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Effects of Antioxidant Supplements On Cancer Are Mixed

Date:
January 20, 2008
Source:
Mayo Clinic
Summary:
Do antioxidant supplements reduce the risk of cancer and deaths related to cancer? While some trials have suggested that antioxidants have beneficial effects, results from other trials have been negative. It has been unclear which antioxidant compounds are more beneficial (or more harmful), and how individual antioxidants affect target organs and specific patient populations. To examine these issues, Mayo researchers conducted a systematic review on the topic.

Do antioxidant supplements reduce the risk of cancer and deaths related to cancer? While some trials have suggested that antioxidants have beneficial effects, results from other trials have been negative. It has been unclear which antioxidant compounds are more beneficial (or more harmful), and how individual antioxidants affect target organs and specific patient populations. To examine these issues, Mayo researchers conducted a systematic review on the topic.

"Systematic reviews can provide reliable summaries of the research, and help understand why different studies give different results," says Victor Montori, M.D., senior author on the study and lead for Mayo Clinic's Knowledge and Encounter Research (KER) unit. For the study, two authors reviewed all randomized trials on antioxidants for cancer prevention(1968-2005) and identified 12 clinical trials with a total eligible population of 104,196.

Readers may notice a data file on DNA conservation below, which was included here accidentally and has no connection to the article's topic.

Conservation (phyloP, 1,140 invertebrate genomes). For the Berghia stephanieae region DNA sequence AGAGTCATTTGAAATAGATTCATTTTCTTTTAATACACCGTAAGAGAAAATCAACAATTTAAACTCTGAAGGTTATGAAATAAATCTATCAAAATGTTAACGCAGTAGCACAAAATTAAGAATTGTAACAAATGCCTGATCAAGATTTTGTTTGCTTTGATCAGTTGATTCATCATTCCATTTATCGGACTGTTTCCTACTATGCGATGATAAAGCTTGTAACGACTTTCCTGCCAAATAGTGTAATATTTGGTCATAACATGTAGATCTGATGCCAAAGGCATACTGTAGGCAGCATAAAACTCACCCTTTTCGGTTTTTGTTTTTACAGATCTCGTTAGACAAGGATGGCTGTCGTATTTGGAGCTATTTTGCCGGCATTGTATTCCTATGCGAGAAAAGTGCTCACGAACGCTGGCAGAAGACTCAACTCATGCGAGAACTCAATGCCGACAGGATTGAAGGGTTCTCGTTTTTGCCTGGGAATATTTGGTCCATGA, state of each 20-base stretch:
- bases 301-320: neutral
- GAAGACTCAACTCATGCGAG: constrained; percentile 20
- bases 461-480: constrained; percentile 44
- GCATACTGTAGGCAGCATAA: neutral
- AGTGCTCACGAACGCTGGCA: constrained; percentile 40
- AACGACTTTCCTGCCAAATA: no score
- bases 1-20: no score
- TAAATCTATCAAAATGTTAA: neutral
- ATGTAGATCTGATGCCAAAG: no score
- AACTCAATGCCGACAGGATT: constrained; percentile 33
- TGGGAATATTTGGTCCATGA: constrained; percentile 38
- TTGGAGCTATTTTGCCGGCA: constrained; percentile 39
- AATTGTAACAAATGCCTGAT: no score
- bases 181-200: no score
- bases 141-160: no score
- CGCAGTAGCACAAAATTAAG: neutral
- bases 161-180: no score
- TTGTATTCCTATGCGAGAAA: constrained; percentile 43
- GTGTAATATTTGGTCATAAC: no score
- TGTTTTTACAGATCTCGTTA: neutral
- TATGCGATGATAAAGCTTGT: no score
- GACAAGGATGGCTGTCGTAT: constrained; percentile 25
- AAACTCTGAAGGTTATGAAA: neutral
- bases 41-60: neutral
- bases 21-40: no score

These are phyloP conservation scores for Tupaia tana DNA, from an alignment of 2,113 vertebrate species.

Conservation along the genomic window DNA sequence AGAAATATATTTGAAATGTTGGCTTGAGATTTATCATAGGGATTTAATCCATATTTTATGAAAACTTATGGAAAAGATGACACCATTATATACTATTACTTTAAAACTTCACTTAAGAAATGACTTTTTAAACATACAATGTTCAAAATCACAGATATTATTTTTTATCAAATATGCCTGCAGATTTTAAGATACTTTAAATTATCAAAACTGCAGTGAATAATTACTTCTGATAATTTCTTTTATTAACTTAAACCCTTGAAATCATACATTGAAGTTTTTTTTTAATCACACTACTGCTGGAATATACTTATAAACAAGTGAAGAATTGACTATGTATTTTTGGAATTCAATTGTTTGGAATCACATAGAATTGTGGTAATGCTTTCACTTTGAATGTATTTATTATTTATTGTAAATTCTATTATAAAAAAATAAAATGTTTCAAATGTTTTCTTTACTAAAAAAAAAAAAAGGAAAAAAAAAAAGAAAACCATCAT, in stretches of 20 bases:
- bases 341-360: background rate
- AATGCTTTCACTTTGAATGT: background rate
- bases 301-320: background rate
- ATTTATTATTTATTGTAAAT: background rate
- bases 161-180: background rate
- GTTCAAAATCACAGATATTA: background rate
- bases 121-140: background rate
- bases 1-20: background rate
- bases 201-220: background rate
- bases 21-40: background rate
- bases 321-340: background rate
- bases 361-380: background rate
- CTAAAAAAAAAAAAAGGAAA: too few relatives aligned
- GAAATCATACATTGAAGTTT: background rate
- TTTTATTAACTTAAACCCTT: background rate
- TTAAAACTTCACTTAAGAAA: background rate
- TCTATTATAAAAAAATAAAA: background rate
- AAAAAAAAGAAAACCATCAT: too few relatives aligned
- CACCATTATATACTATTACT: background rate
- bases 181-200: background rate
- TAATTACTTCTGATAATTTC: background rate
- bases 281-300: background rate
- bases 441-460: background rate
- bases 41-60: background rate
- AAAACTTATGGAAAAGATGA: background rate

The review yielded a number of interesting findings including:

  • Overall, antioxidant supplementation did not reduce the risk of cancer.
  • Beta carotene supplementation was actually found to increase the risk of smoking-related cancers, as well as cancer mortality, and thus should be avoided, especially by tobacco users.
  • Vitamin E appeared to have no beneficial or harmful effects.
  • Selenium supplementation was found to lower the risk of cancer in men (not in women), but the number of trials were few and further research is required. A large trial assessing the effect of selenium in lowering the risk of prostate cancer is currently underway.

The bottom line according to Aditya Bardia, M.D., lead author of the study, is that antioxidants do not lower the risk of cancer and beta carotene might actually increase cancer risk among smokers. Selenium might have beneficial properties, but it cannot be recommended for general use until more evidence is available.

This research is published in an article in the January issue of Mayo Clinic Proceedings. In addition to Drs. Montori and Bardia, authors of the article include James Cerhan, M.D., Ph.D.; Amit Sood, M.D.; Paul Limburg, M.D.; and Patricia Erwin, all of Mayo Clinic; and Imad Tleyjeh, M.D., King Fahd Medical City, Riyadh, Saudi Arabia.


Story Source:

The above story is based on materials provided by Mayo Clinic. Note: Materials may be edited for content and length.


Cite This Page:

Mayo Clinic. "Effects of Antioxidant Supplements On Cancer Are Mixed." ScienceDaily. ScienceDaily, 20 January 2008. <www.sciencedaily.com/releases/2008/01/080118133308.htm>.
Mayo Clinic. (2008, January 20). Effects of Antioxidant Supplements On Cancer Are Mixed. ScienceDaily. Retrieved September 2, 2014 from www.sciencedaily.com/releases/2008/01/080118133308.htm
Mayo Clinic. "Effects of Antioxidant Supplements On Cancer Are Mixed." ScienceDaily. www.sciencedaily.com/releases/2008/01/080118133308.htm (accessed September 2, 2014).

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